Take a look at this picture taken yesterday (and offered at high resolution by change.gov) of Obama and Biden's visit to the Supreme Court.
Consider two things this picture and visit reveal. First, this is the third time in recent decades that a president- and vice president-elect have paid a pre-inaugural visit to the court. (Understandably, W. didn't go in 2001. He had a much briefer transition, was therefore busier, and probably wanted to avoid the appearance of impropriety given that it was the court that crowned him.) All well and good, but I'm less impressed by the visit than I am this photograph.
If you don't have your Supreme Court trading cards handy, the man to Obama's right is Antonin Scalia, arguably the most conservative and certainly the most outspoken justice. This is the guy who cited Jack Bauer when talking terror and excusing torture. This is the guy who went duck hunting with Dick Cheney before considering the GAO's lawsuit to retrieve records of Cheney's secret energy policy meetings in the spring of 2001. (Meetings, at which, we've since learned that detailed maps and analyses of Iraq's oil resources were presented and discussed. Just sayin'.) Scalia's the guy who argued that habeas corpus rights weren't meant to extend beyond the borders of the United States. Hooo-kaaaay. Score one for the Freedom Agenda.
In short, Scalia is a hard-line opponent of most of the Democratic, and certainly the Left's, principles and agenda.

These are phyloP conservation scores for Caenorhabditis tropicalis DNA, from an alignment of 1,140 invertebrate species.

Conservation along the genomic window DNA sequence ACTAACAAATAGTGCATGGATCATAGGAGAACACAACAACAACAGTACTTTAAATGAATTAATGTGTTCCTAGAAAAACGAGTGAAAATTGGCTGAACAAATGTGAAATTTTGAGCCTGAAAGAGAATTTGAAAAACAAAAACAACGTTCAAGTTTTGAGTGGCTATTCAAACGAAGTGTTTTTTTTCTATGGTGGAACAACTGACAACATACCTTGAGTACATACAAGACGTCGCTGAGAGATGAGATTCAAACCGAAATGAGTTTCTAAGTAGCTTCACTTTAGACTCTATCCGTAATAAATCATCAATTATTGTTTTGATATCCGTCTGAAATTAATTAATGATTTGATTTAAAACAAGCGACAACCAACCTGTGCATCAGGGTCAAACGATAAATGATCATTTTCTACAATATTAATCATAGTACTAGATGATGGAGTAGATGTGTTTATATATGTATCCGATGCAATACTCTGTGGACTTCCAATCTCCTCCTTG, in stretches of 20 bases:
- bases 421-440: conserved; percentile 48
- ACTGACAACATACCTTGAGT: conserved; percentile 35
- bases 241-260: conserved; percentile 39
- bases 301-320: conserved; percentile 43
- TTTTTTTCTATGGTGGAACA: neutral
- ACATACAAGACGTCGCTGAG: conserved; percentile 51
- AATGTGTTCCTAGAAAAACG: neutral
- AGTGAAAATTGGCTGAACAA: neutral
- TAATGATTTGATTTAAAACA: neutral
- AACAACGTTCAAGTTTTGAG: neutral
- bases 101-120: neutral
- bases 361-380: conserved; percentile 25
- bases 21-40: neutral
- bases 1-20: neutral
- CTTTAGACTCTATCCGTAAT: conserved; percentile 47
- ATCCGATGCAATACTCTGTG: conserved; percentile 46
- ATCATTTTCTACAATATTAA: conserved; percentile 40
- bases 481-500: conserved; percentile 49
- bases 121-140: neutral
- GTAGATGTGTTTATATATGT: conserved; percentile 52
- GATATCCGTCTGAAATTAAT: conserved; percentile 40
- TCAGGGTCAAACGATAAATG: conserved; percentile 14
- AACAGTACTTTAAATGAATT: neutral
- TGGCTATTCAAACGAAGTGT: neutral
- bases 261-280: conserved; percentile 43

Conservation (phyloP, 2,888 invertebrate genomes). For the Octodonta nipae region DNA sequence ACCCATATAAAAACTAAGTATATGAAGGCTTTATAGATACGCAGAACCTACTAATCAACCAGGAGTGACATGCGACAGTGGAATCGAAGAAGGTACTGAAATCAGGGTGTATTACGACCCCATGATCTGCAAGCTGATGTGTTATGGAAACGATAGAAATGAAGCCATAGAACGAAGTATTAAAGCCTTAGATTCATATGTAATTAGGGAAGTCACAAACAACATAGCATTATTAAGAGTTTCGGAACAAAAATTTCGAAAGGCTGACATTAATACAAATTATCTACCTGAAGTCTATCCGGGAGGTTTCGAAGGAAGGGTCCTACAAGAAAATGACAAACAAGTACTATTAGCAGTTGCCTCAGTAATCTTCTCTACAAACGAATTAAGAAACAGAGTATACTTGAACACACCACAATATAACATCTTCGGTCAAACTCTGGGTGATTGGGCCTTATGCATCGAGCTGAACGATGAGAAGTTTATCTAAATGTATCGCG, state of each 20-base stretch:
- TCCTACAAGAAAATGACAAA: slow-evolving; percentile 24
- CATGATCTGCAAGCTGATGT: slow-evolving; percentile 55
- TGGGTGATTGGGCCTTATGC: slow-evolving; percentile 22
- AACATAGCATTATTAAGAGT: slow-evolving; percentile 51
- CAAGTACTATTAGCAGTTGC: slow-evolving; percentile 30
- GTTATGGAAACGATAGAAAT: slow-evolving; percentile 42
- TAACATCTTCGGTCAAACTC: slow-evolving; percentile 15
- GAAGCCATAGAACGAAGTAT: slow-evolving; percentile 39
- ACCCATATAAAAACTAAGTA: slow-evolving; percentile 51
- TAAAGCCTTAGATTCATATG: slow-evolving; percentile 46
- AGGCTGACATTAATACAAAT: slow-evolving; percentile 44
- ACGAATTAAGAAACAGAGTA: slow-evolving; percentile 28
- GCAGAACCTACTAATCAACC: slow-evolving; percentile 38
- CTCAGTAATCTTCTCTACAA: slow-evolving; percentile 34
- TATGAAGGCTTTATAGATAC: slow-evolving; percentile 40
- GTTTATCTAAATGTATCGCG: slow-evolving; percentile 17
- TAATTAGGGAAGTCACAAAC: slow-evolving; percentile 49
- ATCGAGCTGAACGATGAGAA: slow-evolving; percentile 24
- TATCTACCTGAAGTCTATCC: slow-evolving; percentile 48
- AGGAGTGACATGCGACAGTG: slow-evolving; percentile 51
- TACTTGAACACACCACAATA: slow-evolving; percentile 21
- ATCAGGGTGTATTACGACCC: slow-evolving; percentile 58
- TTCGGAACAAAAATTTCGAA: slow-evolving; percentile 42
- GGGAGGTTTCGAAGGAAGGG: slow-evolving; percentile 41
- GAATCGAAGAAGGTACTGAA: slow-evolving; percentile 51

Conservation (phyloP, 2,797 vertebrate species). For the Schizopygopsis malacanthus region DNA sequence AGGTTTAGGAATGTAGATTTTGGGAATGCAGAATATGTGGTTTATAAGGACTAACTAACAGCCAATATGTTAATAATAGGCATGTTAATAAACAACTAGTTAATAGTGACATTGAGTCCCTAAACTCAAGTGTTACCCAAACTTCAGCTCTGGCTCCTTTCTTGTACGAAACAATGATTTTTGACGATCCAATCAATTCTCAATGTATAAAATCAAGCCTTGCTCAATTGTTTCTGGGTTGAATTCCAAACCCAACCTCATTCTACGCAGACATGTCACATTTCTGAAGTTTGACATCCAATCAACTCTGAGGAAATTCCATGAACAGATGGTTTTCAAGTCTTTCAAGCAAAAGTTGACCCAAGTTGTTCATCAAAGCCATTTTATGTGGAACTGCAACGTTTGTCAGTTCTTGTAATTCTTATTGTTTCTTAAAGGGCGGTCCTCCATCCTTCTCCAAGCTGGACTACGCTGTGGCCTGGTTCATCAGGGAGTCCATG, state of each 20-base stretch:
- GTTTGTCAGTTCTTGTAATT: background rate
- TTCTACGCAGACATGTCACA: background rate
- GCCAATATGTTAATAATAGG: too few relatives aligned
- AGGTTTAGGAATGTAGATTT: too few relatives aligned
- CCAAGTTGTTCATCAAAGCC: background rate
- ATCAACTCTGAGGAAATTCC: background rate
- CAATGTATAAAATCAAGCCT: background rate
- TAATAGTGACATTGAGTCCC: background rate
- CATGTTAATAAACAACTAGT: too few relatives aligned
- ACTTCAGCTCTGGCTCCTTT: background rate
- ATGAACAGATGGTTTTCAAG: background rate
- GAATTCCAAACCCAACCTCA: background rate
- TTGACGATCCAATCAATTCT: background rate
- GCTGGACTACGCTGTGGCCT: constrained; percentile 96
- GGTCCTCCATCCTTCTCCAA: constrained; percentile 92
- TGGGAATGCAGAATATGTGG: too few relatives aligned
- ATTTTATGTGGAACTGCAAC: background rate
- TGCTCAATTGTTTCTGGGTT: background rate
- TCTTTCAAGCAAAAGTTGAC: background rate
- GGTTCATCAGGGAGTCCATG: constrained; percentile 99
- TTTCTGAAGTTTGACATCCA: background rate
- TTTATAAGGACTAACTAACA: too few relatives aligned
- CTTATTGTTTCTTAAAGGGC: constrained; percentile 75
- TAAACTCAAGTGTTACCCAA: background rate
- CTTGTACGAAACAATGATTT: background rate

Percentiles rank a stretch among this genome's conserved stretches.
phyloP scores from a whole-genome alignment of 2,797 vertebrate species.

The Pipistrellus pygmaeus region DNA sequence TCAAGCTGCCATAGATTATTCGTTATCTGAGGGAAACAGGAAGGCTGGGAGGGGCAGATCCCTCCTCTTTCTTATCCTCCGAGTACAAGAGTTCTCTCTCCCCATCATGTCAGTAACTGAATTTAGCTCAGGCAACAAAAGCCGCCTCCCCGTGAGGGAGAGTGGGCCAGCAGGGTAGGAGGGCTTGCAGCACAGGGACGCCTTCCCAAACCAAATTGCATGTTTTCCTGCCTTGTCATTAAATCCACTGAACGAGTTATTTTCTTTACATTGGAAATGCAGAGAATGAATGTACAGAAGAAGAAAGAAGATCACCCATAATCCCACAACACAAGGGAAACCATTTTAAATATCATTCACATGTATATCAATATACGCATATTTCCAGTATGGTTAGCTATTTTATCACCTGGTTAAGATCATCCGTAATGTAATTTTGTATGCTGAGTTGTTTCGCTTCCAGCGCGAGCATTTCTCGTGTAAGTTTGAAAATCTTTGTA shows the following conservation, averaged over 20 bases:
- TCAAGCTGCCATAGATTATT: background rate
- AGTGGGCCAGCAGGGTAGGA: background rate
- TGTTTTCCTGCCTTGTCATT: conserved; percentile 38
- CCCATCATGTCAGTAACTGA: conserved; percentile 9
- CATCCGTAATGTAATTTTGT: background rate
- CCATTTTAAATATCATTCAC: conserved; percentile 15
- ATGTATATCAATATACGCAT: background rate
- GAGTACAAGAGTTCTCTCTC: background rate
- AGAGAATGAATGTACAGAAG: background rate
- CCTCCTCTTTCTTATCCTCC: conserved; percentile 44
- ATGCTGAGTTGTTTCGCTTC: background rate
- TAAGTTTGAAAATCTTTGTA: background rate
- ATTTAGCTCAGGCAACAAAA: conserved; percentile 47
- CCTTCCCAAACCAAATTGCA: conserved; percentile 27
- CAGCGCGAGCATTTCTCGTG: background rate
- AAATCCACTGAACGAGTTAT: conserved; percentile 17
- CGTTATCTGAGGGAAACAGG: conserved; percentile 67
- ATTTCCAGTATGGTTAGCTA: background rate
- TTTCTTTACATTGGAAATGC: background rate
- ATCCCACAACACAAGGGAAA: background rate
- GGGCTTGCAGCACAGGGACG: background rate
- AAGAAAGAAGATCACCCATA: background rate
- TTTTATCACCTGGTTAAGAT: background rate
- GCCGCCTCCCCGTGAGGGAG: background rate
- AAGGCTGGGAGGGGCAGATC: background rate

And this is who the next president strolls out of the meeting with, still chatting. (And if Alito had shown up yesterday, it is not hard to imagine him rather than Ginsburg to Obama's left.)
If you've been following Obama's story, you'll know that this is par for the course with him. At Harvard, it was the conservative Federalist Society that helped vote him in as president of the law review. Members at the time have been quoted as saying that Obama was the only one who sat down and talked with them during his campaign. He could articulate their reasons, for instance, for opposing affirmative action better than they could, they said.
And, again: A coule nights ago, he went to dinner at conservative columnist George Will's house along with a handful of other conservative writers like Bill "Palin Roolz" Kristol and Fred "Bush Was Awesome Because He Exceeded His Authority" Barnes. With the mild exception of Will and Peggy Noonan, these writers poured out gallons of poison ink over the last year to prevent Obama's election. And yet he breaks bread with these people. Could you imagine a P-E McCain sitting down with Paul Krugman, Chris Hayes, and Eric Alterman? Hardly.
The trend we see from Obama, the pattern, is one in which he gravitates toward the person who's most likely to disagree with him. It's fascinating to see it repeat. He's simply not afraid to expose himself to contention, but in fact, appears to want it. We all should want to, of course, for the obvious benefits in learning something new and the opportunity to teach others. But how many of us actually make a point to spend time reading or talking to people we may dislike or who have said things about us that were damaging?
In other words, just take a look again at this post's title. This is what he said he would do during the campaign. It's why the vengeful part of me resisted supporting his candidacy initially. I wanted a fight, not negotiation, not compromise or appeasement. But, it turns out, that doesn't work. That needs to end.
Obama's extended his hand to that 75% of Republicans (!) who currently say they approve of the job George W. Bush did. If they slap it away, that's on them. But they can't say he wasn't willing to hear them out. That he wasn't willing to walk with them rather than away from them.
It'll take some getting used to.